Algol W [was: Microsoft open sources GWBASIC]
paul at mcjones.org
Wed May 27 14:32:39 CDT 2020
> On May 26, 2020, Al Kossow <aek at bitsavers.org> wrote:
> On 5/26/20 6:39 PM, Al Kossow via cctalk wrote:
>>> Algol W was from Eroupe?
>> Algol W was from Stanford, written by Wirth when he was there
> Actually, by Dick Sites
> http://bitsavers.org/pdf/stanford/cs_techReports/STAN-CS-71-230_Algol_W_Reference_Manual_Feb72.pdf <http://bitsavers.org/pdf/stanford/cs_techReports/STAN-CS-71-230_Algol_W_Reference_Manual_Feb72.pdf>
Dick must have done a lot of work on that version, but an earlier manual by Henry R. Bauer, Sheldon Becker, and Susan L . Graham says:
The project was initiated and directed by Professor Niklaus Wirth, who proposed many of the ideas incorporated in the compiler and suggested ways to bring them about. Joseph W. Wells, Jr. and Edwin H. Satterthwaite, Jr. wrote the PL/360 System in which the compiler is embedded, the linkages to the compiler, and the loader. Although the authors did the bulk of the programming for the compiler, valuable contributions were made by Larry L, Bumgarner, Jean-Paul Rossiensky, Joyce B. Keckler, Patricia V. Koenig, John Perine, and Elizabeth Fong.
And Ed Satthertwaite wrote a source-level debugger for the system. More on Algol W here:
and more on the designs that led up to it here (search for the names Wirth and Hoare):
N. Wirth and C. A. R. Hoare. A contribution to the development of ALGOL. Communications of the ACM, Volume 9, Number 6 (June 1966), pages 413-432. ACM Digital Library <https://doi.org/10.1145/365696.365702>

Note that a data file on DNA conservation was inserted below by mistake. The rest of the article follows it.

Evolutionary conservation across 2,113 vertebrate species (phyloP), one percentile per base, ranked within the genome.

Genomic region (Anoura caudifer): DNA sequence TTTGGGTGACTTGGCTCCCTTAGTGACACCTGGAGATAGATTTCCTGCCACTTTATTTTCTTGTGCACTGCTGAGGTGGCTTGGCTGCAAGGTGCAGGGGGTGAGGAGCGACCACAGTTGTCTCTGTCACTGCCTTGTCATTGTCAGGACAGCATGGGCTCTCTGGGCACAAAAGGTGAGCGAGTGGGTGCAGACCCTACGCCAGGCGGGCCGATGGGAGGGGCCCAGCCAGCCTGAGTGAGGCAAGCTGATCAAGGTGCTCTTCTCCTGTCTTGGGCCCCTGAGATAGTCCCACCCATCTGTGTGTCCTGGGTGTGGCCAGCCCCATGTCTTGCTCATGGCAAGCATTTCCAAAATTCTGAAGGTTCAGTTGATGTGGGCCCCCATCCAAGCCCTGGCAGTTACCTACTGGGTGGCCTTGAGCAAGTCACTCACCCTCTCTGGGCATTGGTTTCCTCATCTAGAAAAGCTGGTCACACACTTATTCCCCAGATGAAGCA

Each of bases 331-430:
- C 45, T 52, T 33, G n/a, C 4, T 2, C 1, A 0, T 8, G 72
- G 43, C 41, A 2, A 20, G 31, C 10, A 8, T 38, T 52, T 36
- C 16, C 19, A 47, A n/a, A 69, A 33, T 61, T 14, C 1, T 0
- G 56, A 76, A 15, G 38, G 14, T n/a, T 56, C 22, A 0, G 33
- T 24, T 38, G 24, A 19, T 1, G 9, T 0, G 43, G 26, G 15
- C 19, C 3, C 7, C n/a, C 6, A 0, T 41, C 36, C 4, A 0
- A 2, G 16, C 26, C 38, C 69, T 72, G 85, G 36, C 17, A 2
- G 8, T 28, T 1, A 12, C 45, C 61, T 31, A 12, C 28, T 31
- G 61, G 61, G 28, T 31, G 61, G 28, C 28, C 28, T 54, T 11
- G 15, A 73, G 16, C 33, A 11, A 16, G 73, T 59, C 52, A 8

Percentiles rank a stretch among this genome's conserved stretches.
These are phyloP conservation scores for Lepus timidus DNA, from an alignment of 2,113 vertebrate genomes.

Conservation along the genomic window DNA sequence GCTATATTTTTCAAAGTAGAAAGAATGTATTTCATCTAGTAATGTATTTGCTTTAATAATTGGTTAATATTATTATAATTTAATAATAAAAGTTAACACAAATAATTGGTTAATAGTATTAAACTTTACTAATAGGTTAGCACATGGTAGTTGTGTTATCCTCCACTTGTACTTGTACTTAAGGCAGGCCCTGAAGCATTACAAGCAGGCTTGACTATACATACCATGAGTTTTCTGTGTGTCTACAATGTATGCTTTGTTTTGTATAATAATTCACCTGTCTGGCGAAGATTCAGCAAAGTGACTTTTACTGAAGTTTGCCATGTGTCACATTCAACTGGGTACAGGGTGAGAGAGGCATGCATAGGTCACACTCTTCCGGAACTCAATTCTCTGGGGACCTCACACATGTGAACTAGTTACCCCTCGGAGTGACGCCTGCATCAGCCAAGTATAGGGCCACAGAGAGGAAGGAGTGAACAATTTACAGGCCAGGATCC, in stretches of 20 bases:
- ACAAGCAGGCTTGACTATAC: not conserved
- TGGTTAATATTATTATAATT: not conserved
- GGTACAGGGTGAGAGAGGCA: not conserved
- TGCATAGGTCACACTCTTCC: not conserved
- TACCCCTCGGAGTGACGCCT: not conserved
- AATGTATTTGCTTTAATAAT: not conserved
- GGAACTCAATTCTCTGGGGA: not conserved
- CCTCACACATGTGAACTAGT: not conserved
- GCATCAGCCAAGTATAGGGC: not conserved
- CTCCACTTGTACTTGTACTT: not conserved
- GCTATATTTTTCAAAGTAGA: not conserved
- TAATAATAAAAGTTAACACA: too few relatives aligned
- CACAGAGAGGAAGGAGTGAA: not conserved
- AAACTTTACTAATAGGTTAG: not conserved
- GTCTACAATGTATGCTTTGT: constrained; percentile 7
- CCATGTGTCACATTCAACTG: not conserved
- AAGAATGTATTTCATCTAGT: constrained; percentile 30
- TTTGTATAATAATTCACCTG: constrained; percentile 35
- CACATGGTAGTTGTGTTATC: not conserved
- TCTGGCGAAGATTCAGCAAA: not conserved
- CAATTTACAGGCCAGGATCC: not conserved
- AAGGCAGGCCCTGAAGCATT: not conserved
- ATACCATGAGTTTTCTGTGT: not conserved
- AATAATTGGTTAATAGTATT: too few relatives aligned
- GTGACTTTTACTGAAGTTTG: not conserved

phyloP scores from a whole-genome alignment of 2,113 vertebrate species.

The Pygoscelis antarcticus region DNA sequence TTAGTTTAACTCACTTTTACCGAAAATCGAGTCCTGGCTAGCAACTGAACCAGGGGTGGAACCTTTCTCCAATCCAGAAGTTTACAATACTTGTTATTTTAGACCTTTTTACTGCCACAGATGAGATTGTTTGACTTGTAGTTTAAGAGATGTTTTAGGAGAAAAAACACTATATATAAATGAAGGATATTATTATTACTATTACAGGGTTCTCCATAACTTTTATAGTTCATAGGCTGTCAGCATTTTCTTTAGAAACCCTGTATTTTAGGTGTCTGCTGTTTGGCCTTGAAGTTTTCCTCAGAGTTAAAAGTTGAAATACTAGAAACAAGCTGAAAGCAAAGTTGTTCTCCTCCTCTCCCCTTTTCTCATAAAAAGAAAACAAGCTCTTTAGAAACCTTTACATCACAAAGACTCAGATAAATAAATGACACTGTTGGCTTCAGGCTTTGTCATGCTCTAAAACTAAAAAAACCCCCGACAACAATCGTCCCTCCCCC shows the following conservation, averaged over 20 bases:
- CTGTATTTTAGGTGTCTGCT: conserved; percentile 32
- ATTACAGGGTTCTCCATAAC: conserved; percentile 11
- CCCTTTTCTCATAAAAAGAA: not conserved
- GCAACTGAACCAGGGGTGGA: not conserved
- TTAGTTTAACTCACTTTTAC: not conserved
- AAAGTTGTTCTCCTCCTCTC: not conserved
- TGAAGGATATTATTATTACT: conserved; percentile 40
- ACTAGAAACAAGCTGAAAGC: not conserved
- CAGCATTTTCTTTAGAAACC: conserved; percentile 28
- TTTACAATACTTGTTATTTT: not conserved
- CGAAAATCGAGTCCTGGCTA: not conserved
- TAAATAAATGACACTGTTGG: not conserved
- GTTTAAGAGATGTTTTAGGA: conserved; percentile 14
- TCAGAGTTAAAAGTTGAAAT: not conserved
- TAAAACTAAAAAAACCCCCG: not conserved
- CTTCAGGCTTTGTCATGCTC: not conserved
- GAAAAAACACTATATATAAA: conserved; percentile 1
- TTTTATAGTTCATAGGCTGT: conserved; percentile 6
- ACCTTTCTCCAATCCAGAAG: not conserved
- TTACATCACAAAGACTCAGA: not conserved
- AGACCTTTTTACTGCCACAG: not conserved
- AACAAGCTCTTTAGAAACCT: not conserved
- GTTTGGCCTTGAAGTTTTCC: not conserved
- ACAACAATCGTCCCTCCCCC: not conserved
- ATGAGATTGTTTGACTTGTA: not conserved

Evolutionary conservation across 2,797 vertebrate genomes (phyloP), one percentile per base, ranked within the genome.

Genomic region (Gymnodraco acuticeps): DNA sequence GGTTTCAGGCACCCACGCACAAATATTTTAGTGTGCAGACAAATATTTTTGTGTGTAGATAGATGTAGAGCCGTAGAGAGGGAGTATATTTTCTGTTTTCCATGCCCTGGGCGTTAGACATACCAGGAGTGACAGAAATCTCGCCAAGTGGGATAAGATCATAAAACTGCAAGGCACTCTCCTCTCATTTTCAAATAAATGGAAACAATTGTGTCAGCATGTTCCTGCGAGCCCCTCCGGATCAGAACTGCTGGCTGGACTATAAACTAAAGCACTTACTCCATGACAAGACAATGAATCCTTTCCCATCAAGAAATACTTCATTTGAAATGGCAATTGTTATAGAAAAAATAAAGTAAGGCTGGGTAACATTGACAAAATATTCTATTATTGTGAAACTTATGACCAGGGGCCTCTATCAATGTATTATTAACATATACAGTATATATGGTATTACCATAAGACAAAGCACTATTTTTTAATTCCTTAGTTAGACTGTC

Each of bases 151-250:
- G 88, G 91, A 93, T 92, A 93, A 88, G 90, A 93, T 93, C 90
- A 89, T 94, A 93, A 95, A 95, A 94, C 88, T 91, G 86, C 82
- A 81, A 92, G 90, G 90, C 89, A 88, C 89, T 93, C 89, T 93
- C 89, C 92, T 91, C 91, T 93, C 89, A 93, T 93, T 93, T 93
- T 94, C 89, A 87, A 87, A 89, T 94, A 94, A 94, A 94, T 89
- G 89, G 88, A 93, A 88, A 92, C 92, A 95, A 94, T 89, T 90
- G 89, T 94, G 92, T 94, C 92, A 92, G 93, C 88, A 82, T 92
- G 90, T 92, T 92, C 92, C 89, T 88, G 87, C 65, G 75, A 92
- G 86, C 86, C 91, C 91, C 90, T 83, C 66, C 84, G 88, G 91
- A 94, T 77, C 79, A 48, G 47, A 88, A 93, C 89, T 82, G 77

"Euler caught the attention of the IFIP Working Group that was engaged in planning the future of ALGOL. The language ALGOL 60, designed by and for numerical mathematicians, had a systematic structure and a concise definition that were appreciated by mathematically trained people but lacked compilers and support by industry. To gain acceptance, its range of application had to be widened. The Working Group assumed the task of proposing a successor and soon split into two camps. On one side were the ambitious who wanted to erect another milestone in language design, and, on the other, those who felt that time was pressing and that an adequately extended ALGOL 60 would be a productive endeavor. I belonged to this second party and submitted a proposal that lost the election. Thereafter, the proposal was improved with contributions from Tony Hoare (a member of the same group) and implemented on Stanford University's first IBM 360. The language later became known as ALGOL W and was used in several universities for teaching purposes." [Wirth 1985 <http://www.softwarepreservation.org/projects/ALGOL/standards/history/#Wirth_1985>]
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